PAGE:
• It provides an HTTP/HTTPS service, and uses a valid, CA-signed, wildcard SSL certificate for its domain name.
  • In future, custom implementations of various other network services will be provided, such as SMTP and FTP.

Detecting external service interaction

External service interaction occurs when a payload submitted to the target application causes it to interact with an arbitrary external domain using some network protocol:


This behavior is sometimes referred to as "server-side request forgery". We prefer the term "external service interaction" because this captures more general behavior: interactions can be triggered using protocols other than HTTP, such as SMB or FTP.

External service interaction can represent a serious vulnerability because it can allow the application server to be used as an attack proxy to target other systems. This may include public third-party systems, internal systems within the same organization, or services available on the local loopback adapter of the application server itself. Depending on the network architecture, this may expose highly vulnerable internal services that are not otherwise accessible to external attackers.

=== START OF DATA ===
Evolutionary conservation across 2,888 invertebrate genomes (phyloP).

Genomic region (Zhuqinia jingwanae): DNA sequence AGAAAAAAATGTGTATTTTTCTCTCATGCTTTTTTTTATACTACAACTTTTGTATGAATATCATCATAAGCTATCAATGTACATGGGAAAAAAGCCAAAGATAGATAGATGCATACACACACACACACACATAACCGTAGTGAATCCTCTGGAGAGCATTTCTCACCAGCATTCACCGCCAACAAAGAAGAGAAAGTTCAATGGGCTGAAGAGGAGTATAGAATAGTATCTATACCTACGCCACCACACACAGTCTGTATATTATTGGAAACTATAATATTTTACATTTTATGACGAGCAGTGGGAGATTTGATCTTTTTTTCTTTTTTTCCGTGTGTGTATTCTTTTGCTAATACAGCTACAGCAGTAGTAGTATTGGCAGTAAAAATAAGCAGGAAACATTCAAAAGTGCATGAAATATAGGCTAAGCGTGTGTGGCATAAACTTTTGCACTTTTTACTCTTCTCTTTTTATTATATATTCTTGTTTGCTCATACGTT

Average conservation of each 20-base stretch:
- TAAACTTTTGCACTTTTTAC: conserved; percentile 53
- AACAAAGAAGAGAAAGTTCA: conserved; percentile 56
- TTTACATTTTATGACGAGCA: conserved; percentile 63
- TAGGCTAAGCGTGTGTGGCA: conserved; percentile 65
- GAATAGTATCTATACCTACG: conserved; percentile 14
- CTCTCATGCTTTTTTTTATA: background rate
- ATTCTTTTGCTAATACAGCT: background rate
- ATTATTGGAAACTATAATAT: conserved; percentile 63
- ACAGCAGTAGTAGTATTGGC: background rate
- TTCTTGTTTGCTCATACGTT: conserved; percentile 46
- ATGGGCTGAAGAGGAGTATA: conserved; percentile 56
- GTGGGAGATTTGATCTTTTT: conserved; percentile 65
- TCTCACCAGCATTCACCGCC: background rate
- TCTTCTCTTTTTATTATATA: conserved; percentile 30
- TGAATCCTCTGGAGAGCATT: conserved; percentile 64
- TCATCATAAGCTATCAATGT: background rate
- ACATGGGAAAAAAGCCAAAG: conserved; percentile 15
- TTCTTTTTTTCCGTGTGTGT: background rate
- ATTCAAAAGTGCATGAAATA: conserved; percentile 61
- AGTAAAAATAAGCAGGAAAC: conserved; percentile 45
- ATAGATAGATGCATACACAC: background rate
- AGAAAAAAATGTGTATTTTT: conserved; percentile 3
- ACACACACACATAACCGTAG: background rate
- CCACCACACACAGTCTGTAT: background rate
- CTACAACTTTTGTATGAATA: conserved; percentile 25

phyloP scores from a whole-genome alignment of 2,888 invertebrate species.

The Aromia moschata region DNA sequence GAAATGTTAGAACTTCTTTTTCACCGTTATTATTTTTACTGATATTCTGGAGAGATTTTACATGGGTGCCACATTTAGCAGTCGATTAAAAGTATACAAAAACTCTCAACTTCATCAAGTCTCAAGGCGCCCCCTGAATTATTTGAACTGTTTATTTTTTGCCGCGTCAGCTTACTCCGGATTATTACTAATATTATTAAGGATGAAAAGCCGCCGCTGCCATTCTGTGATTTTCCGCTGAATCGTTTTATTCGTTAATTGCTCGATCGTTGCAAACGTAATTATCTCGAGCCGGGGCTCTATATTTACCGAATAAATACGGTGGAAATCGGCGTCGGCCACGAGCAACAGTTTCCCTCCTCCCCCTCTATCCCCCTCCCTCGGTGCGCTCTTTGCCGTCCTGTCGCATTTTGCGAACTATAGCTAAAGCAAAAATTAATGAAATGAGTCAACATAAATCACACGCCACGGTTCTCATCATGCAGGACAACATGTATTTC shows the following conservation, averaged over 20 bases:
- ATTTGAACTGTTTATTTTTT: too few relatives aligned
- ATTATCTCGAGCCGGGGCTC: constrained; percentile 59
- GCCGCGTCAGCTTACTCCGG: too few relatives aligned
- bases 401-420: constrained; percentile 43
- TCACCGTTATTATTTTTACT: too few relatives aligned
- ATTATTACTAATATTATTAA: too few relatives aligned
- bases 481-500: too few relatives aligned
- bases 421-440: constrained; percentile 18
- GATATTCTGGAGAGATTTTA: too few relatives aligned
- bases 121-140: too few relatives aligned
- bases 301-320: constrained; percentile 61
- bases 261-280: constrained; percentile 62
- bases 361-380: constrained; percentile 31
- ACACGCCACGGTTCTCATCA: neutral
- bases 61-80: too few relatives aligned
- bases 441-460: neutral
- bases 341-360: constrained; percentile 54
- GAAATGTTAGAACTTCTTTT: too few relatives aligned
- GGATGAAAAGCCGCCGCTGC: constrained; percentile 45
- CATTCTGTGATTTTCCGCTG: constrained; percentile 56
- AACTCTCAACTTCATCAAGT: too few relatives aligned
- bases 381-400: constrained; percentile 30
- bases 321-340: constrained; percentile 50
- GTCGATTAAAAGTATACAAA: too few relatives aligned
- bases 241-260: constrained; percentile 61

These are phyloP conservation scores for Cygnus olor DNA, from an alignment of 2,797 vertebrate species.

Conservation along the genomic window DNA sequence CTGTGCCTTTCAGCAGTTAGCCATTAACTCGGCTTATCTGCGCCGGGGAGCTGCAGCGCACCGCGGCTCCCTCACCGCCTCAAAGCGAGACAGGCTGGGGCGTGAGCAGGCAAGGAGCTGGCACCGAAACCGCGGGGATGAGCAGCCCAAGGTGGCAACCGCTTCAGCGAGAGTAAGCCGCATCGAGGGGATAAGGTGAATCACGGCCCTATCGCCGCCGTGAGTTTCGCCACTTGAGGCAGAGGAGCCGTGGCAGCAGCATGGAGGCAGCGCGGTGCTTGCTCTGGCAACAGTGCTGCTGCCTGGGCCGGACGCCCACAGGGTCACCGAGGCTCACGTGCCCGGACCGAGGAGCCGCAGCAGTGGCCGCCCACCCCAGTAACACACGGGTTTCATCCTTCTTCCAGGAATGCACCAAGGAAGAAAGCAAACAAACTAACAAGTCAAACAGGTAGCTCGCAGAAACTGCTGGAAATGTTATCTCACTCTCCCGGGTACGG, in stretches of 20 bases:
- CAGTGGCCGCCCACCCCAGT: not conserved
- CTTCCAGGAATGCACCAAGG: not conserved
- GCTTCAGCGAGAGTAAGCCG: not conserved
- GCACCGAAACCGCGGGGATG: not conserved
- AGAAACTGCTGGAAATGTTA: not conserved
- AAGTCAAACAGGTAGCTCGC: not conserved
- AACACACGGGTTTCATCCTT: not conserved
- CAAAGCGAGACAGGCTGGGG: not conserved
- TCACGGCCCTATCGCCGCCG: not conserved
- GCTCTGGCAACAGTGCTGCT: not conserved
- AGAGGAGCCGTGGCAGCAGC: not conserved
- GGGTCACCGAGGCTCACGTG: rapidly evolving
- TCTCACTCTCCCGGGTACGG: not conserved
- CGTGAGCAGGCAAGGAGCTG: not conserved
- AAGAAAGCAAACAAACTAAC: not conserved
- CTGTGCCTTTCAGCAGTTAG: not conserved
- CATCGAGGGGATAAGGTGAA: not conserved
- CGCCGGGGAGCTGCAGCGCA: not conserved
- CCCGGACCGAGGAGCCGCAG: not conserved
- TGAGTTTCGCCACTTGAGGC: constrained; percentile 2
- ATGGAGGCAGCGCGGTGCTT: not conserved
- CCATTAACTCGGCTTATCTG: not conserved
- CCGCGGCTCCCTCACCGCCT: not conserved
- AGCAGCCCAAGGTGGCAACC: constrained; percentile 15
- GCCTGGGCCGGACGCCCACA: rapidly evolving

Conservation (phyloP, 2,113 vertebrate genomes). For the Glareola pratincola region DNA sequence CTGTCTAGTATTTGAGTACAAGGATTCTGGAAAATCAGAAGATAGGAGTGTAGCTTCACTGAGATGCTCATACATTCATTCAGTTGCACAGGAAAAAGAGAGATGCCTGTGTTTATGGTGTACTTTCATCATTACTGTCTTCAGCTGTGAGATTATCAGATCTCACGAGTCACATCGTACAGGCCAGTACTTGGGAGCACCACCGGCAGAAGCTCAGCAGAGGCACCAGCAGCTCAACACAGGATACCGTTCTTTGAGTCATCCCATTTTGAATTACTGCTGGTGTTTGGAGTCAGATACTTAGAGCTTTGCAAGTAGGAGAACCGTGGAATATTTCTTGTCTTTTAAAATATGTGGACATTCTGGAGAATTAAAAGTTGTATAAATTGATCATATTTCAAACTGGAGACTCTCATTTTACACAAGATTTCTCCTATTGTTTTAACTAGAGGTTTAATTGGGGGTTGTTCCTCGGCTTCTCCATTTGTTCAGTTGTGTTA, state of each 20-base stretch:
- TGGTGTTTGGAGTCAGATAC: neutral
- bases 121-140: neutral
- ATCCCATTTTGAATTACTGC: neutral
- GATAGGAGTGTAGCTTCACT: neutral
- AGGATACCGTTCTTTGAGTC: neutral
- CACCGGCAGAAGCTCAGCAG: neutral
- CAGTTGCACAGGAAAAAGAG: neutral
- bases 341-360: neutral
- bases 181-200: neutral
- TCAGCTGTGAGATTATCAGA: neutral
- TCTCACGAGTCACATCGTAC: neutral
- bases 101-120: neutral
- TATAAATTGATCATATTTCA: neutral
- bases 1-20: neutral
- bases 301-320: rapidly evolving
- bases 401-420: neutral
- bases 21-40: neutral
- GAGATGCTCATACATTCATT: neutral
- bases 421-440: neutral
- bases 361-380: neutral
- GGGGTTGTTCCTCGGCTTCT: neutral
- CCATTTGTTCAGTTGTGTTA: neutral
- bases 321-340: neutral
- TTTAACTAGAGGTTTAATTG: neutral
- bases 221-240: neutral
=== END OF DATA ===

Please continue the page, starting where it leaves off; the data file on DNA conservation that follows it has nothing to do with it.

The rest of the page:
The Burp payload includes a random subdomain of the main Collaborator domain. When an HTTP-based external service interaction occurs, the Collaborator server will typically receive a DNS lookup for this subdomain, followed by an HTTP request. However, it is noteworthy that the DNS lookup alone is sufficient to report an issue. If a payload starting "http://..." causes a DNS-only interaction, then this strongly indicates that outbound HTTP from the server is being blocked at the network layer. In this situation, a follow-up attack could target other systems internal to the organization or running on the server's loopback adapter. For this reason, Burp separately reports any DNS and HTTP interactions that are triggered.